COVID-19 patient antibodies may clarify immunity

COVID-19 patient Ronald Temko becomes emotional while surrounded by doctors, nurses, and family members as he is discharged from the UCSF Medical Center at Mount Zion on May 20, 2020 in San Francisco, California. Temko was discharged after 61 days, during which he spent 21 days in medically induced coma and over a month on ventilator while fighting COVID-19. (Credit: Justin Sullivan/Getty Images)

Nearly all people hospitalized with COVID-19 develop virus-neutralizing antibodies within six days of testing positive, new research indicates.

The findings will be key in helping researchers understand protective immunity against SARS-CoV-2 and in informing vaccine development. The paper is available on medRxiv and has not yet undergone peer review.

The test that researchers developed also could help determine whether convalescent plasma from COVID-19 survivors can provide immunity to others, and which donors’ plasma should be used.

The antibody test, validated with samples from diagnosed patients, has demonstrated that not all antibody tests are created equal—and that neutralizing antibodies, which provide immunity, have specific characteristics. The study focuses on those neutralizing antibodies, which can stop the virus from infecting other cells.

“This study provides a snapshot of the immune response as it is happening, not after the battle is over.”

In the study, researchers looked at antibodies against the receptor-binding domain (RBD), part of the spike protein on the outside of the virus. The RBD is what grips on to human cells and allows the virus to enter them. The researchers focused on antibodies against the RBD because the sequence of the RBD in SARS-CoV-2 distinguishes it from other coronaviruses that cause the common cold.

The initial 44 patient blood samples researchers used in this study came from patients getting treatment for COVID-19 at Emory University Hospital and Emory University Hospital Midtown.

“These findings have important implications for our understanding of protective immunity against SARS-CoV-2, the use of immune plasma as a therapy, and the development of much-needed vaccines,” says co-lead author Mehul S. Suthar, assistant professor of pediatrics at Emory University’s School of Medicine and Emory Vaccine Center. This study serves as the initial step in a much larger serology effort.

“Very few research teams have done this—looking at neutralizing antibody responses from people who are currently in the hospital,” says Suthar, a virologist and immunologist who specializes in studying immunity to emerging viral infections. “This study provides a snapshot of the immune response as it is happening, not after the battle is over.”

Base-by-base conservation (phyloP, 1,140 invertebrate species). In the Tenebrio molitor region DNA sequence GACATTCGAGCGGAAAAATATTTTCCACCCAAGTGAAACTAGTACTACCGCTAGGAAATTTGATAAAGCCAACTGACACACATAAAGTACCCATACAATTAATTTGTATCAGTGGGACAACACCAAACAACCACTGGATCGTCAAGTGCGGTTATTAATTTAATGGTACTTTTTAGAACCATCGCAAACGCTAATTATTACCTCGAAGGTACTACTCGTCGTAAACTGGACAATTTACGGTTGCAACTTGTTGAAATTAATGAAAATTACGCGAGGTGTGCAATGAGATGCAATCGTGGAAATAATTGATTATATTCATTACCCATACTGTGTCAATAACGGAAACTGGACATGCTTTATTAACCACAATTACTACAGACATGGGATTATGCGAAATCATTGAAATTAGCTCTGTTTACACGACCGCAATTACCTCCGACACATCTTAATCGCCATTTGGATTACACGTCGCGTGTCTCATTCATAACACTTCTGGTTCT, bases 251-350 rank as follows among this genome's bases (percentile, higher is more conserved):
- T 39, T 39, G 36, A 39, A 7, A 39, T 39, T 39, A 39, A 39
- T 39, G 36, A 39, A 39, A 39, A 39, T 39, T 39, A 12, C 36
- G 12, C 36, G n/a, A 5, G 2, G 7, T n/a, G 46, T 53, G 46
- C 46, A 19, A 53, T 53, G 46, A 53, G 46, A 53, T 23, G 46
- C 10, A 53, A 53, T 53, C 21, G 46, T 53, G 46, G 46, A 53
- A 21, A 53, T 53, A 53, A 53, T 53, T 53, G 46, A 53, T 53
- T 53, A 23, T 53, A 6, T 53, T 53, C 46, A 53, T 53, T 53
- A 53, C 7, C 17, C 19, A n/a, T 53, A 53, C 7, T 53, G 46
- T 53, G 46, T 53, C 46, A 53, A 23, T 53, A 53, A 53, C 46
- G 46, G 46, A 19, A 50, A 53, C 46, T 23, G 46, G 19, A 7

Co-lead author Jens Wrammert, assistant professor of pediatrics, says that the information about RBD-specific antibodies helps inform vaccine development since scientists could test the blood of vaccine study participants for the RBD-specific antibodies, as a gauge of predicted efficacy. It also helps determine the potential best uses of convalescent plasma from the blood of people sickened with COVID-19.

“What I find the most exciting about these findings is in terms of not only preventing infection, but also treating infection.”

Wrammert says researchers would now use this data to see how they correlate with plasma from convalescent COVID-19 patients. “The fact we are seeing good virus neutralization this early during infection means that we can use binding to the RBD as a way to screen potential plasma donors.”

In addition, researchers were able to rapidly transfer the science to the clinical space and validate the antibody test for clinical, high-throughput use with an additional 231 patient samples from the two hospitals.

Led by John Roback, executive vice-chair for clinical operations in the pathology and laboratory medicine department and medical director of Emory Medical Laboratories, a multidisciplinary team developed a highly sensitive and accurate test, which ordinarily would take six to nine months, in a matter of weeks.

“What I find the most exciting about these findings is in terms of not only preventing infection, but also treating infection,” Roback says.

Funding for the study came, in part, from an Emory Executive Vice President for Health Affairs Synergy Fund award. The Marcus Foundation also provided a contribution toward developing the high-throughput test.

Source: Emory University